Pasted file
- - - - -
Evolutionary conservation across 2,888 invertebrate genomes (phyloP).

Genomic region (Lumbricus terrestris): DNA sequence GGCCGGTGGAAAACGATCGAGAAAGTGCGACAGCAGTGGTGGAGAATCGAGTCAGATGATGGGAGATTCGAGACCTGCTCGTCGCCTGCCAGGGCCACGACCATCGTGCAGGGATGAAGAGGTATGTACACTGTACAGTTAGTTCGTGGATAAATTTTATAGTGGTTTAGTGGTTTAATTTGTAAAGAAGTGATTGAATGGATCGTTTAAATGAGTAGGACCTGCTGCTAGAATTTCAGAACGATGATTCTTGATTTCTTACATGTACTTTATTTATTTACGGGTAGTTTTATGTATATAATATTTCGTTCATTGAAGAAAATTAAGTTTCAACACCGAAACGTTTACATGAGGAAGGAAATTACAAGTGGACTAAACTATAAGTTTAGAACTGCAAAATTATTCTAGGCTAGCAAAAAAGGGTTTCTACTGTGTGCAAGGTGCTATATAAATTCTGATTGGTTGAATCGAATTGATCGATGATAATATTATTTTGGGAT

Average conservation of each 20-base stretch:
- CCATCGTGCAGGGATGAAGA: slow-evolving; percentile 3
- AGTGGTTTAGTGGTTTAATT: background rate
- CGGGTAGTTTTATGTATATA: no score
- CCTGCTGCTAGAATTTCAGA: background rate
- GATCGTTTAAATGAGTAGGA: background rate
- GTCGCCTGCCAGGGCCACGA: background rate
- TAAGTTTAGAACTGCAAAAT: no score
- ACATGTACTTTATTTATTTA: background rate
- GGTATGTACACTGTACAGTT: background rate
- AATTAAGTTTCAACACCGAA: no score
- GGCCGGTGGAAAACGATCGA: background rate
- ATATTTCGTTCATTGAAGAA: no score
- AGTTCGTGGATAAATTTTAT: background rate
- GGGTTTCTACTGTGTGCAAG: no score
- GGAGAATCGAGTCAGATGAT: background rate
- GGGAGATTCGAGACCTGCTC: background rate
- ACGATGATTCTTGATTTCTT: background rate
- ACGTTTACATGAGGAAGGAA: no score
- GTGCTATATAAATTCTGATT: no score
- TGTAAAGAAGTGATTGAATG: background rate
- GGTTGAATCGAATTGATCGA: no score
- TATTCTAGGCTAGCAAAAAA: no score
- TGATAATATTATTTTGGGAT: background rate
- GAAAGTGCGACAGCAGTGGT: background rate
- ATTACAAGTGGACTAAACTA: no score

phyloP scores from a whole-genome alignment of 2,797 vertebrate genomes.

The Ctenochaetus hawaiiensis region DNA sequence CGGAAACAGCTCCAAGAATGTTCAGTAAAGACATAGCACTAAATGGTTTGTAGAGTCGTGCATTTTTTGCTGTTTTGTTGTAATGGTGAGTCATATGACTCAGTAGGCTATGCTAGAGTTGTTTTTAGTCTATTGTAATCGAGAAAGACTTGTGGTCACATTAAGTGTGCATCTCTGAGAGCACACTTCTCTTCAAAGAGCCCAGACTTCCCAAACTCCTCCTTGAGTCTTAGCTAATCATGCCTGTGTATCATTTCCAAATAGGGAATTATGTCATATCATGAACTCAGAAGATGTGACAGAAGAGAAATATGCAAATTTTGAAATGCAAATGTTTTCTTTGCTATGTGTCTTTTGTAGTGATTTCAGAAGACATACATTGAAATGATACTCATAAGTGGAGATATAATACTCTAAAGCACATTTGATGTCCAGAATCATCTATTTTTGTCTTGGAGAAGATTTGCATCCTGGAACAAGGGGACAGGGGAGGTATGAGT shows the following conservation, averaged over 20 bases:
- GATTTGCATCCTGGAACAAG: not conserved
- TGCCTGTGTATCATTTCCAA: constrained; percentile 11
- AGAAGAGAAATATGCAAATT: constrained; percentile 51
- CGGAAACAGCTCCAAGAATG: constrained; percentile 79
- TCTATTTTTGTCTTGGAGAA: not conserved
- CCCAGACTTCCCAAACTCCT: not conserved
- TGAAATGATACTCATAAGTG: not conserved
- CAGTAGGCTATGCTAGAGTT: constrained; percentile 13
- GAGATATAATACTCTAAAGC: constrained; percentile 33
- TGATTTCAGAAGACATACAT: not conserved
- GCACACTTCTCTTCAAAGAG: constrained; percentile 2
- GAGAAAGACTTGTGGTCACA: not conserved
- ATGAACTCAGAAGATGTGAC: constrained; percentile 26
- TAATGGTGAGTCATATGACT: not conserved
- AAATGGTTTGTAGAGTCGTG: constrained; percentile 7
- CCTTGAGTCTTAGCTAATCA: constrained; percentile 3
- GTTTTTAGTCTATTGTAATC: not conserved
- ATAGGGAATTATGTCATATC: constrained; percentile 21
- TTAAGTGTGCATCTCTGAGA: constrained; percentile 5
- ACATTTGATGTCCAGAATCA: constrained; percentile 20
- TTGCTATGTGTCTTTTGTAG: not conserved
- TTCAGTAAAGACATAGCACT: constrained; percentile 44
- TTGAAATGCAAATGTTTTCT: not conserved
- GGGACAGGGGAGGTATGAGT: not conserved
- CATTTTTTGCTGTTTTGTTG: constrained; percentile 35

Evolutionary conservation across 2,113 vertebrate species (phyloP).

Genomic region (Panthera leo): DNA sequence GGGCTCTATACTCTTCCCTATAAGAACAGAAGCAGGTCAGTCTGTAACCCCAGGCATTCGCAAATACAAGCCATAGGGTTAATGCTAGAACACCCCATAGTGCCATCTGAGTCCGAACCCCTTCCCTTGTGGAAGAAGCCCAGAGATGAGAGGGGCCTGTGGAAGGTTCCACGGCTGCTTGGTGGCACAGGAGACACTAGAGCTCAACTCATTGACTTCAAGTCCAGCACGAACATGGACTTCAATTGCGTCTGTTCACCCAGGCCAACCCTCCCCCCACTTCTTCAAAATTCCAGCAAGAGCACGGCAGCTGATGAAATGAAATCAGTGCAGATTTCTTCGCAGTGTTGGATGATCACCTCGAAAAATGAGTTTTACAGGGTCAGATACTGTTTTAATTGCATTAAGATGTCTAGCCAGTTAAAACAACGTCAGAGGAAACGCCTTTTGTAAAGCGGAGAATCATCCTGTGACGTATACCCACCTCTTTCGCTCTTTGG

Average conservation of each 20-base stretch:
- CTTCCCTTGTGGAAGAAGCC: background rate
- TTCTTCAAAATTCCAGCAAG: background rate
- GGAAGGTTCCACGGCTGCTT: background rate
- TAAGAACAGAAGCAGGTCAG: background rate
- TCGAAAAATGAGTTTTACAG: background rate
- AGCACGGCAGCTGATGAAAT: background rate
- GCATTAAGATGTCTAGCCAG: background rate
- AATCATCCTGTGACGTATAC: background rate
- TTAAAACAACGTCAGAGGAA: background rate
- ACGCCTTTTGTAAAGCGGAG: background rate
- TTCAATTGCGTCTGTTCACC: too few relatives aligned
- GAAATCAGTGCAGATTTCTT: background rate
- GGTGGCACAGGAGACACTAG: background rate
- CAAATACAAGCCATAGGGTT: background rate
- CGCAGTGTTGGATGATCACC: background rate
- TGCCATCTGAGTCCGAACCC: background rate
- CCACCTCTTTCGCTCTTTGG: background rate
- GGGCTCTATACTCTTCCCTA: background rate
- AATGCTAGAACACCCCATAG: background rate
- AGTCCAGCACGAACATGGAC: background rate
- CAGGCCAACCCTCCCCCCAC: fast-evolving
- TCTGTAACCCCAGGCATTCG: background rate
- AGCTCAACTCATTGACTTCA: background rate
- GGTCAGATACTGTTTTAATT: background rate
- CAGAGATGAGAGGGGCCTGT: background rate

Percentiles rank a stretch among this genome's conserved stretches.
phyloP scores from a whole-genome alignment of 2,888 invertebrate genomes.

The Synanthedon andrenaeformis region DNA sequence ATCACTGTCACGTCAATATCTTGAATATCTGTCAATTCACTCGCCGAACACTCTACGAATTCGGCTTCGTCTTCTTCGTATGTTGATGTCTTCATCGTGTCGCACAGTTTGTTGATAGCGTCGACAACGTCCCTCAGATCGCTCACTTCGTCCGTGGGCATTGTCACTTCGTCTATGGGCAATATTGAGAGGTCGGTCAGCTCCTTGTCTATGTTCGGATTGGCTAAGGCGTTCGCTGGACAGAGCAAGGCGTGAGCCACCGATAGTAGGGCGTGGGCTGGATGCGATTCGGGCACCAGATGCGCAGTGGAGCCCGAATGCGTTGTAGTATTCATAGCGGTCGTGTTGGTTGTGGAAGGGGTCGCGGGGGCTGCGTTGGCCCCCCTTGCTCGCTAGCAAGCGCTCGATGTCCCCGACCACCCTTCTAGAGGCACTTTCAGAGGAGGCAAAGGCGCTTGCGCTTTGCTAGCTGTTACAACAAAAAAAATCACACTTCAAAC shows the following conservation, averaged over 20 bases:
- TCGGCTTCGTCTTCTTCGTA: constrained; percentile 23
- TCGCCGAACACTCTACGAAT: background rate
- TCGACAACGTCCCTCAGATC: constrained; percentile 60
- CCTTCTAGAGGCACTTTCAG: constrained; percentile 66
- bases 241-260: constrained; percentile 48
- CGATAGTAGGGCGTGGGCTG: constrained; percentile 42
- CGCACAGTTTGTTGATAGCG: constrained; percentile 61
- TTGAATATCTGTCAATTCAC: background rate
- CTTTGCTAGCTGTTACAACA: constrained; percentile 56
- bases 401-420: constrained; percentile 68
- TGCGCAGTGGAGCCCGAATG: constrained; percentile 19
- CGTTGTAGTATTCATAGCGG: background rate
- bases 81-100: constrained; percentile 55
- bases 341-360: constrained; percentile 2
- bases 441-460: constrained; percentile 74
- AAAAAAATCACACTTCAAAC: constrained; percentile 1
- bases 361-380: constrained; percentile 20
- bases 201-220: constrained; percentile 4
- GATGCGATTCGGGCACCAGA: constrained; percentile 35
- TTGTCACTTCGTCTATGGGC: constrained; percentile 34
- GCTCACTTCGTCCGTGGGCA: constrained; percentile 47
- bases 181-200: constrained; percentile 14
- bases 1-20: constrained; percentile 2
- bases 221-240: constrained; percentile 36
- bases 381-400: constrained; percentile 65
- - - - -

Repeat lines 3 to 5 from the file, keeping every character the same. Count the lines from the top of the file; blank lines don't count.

Average conservation of each 20-base stretch:
- CCATCGTGCAGGGATGAAGA: slow-evolving; percentile 3
- AGTGGTTTAGTGGTTTAATT: background rate